Last year, a group of Facebook users sued the company, challenging the legality of the “sponsored stories” section that appears on the side of the screen when someone is browsing the site. Apparently, when a user “like”s a product, there is a chance the Facebook gods will turn that same “like” into what seems to be a form of endorsement, by including the “liker’s” name in the list of others who also like the product.
We are all familiar with these nifty little ads. My assumption is that people are less concerned about their names being included in advertisements such as “10 of your friends [insert names here] like The New York Times” and more concerned about being included in advertisements such as “10 of your friends [insert names here] like Slinky Toys.”
Nevertheless it is clear that Facebook did not want to stop these allegedly illegal practices, or at least not without putting up a fight. The “sponsored stories” in question are the heart of Facebook’s revenue model, and the company fought hard for the right to continue the practice. Forbes has estimated the settlement amount of this suit to be $123.3 million.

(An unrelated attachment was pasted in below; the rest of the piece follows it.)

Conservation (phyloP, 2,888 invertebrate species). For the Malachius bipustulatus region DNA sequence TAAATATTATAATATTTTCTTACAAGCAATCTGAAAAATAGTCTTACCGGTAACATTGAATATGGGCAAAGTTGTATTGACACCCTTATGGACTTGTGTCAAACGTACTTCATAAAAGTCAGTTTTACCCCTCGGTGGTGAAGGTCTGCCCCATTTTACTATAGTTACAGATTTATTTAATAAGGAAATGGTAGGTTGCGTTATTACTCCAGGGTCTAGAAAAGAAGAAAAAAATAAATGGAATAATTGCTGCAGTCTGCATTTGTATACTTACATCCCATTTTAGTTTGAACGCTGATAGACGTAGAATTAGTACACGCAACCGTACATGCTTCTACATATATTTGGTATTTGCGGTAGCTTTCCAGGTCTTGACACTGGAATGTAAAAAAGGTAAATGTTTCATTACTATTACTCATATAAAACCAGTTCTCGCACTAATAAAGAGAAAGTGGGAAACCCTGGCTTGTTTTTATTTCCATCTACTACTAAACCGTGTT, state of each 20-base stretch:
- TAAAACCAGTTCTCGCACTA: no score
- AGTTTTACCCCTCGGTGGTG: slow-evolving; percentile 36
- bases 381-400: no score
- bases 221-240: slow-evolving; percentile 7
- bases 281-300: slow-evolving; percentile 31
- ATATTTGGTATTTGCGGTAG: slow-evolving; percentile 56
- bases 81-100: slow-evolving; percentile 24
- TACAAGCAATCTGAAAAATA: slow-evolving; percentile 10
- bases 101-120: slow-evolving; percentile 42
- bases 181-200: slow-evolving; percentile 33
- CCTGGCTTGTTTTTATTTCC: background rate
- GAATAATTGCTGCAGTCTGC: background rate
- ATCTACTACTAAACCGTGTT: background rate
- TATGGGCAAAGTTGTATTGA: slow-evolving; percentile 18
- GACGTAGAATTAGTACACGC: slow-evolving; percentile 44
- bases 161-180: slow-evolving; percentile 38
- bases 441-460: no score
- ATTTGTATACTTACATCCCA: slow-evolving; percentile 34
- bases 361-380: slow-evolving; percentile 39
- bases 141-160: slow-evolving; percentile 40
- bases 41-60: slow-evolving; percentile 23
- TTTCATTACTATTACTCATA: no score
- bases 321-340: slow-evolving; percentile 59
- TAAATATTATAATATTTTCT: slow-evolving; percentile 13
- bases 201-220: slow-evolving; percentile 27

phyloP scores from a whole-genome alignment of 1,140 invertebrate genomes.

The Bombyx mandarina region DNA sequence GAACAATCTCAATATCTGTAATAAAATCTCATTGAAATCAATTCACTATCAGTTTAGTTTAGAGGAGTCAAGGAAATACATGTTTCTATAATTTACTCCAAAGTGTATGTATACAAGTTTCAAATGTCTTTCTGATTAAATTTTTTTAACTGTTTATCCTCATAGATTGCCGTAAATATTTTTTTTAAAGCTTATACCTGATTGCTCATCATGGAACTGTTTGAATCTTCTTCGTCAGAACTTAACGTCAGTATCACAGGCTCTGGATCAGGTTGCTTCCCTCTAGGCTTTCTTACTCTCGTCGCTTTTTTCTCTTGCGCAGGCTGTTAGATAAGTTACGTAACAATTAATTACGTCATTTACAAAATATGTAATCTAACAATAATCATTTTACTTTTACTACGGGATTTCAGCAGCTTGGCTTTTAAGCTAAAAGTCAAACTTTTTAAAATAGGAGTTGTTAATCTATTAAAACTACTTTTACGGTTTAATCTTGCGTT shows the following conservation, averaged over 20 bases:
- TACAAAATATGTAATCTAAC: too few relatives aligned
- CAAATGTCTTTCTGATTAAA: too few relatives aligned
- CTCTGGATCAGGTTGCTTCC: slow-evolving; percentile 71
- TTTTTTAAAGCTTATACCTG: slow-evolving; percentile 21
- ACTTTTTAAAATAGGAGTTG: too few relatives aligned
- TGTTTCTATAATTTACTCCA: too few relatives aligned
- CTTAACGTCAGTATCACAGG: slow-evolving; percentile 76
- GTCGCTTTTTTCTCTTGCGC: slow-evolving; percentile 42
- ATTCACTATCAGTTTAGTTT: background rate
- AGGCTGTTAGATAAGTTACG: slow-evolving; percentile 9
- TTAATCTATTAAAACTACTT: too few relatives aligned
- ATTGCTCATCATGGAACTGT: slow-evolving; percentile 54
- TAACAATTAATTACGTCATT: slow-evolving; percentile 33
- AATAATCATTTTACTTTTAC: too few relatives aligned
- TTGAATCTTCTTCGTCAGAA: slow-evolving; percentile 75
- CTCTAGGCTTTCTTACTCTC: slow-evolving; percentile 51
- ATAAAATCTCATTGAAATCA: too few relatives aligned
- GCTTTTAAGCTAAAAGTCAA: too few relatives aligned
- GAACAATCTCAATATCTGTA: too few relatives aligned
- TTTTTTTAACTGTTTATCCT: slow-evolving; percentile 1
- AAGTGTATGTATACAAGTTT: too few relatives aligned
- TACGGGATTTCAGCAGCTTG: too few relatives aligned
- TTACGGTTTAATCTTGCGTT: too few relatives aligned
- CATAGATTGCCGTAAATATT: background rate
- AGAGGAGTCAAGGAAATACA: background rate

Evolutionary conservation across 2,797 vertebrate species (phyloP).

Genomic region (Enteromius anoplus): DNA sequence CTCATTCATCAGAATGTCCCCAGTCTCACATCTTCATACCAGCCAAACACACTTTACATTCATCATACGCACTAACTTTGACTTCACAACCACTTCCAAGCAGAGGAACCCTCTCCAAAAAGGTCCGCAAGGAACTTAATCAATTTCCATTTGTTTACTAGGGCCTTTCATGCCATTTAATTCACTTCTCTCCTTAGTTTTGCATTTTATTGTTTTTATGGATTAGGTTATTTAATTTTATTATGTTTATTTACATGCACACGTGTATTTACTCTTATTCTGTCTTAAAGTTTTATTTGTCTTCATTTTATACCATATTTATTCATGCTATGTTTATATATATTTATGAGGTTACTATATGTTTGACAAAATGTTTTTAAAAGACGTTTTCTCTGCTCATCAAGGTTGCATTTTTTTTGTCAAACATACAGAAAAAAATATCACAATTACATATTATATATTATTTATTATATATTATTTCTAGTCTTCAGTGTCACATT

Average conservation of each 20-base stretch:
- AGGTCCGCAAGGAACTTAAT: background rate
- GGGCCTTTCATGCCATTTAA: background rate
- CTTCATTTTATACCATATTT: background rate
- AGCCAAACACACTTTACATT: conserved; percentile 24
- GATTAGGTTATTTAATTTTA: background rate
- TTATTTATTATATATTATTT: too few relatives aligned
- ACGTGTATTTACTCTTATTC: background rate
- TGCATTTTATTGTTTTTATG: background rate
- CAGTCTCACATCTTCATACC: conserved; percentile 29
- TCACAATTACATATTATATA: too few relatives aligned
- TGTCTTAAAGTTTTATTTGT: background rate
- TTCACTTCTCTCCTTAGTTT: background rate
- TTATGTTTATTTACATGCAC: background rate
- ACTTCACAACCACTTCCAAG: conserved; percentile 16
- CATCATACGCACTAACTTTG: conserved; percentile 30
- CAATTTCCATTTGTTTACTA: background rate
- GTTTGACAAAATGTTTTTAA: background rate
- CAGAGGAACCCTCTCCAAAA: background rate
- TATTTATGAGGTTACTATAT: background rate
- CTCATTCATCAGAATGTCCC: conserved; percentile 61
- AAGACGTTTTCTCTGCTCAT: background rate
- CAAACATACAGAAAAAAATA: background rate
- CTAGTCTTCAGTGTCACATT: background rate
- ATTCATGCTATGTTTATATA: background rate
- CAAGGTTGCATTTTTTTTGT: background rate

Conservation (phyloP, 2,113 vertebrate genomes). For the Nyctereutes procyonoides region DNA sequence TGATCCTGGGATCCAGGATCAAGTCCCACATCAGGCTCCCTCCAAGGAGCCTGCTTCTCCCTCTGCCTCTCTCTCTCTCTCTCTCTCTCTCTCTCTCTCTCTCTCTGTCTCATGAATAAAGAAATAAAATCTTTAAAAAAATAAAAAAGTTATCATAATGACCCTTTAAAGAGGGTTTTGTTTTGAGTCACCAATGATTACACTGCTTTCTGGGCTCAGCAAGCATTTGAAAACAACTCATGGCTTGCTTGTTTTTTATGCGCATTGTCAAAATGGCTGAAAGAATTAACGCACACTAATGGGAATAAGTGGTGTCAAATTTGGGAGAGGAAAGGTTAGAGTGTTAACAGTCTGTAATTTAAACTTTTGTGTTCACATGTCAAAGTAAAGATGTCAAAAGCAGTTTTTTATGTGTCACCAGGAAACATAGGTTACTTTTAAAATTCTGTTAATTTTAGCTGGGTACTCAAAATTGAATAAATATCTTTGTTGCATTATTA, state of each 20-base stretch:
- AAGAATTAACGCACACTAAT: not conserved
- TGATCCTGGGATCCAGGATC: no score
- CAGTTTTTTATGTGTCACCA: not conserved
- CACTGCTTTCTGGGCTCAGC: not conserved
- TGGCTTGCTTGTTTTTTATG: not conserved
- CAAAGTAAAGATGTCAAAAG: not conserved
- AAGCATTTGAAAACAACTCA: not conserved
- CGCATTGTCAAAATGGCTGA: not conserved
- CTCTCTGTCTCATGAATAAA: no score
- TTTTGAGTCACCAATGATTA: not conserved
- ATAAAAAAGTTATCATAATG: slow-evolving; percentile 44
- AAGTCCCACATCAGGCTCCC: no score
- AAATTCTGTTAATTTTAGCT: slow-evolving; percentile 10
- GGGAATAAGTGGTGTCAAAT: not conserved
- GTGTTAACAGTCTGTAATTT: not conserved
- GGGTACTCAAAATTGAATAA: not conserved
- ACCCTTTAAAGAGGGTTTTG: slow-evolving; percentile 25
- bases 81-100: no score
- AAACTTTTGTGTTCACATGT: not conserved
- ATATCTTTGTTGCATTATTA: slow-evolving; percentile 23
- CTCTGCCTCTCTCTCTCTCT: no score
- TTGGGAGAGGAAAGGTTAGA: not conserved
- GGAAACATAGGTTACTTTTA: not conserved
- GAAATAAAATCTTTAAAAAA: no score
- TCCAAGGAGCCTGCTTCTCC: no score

The class action suit was formulated on right of publicity law. Right of publicity law is a form of intellectual property law, and gives someone the right to prevent the unauthorized use of his or her name and likeness for the purpose of financial gain. Unlike other areas of IP law—such as copyright, trademark, and patent law—right of publicity law exists based on state statutes, rather than federal laws. This is intriguing, since most right of publicity cases we have seen in the past have dealt with public figures. Generally, private citizens base suits of this type on right of privacy law.
This legal battle settled out of court last month. According to the settlement documents, Facebook users will eventually be given the opportunity to opt out of being featured in these “sponsored stories.” In the meantime, however, remember to be careful what you “like!” As tempting as it may be to “like” NSYNC’s Facebook fan page as a way of staying up to date on any future reunion tour you might be hoping for, just keep in mind that those bosses, colleagues, and anyone else of professional importance on your friends list may very well be made aware of your secret boy band fandom. Not that I’m saying that’s a bad thing… just something to think about!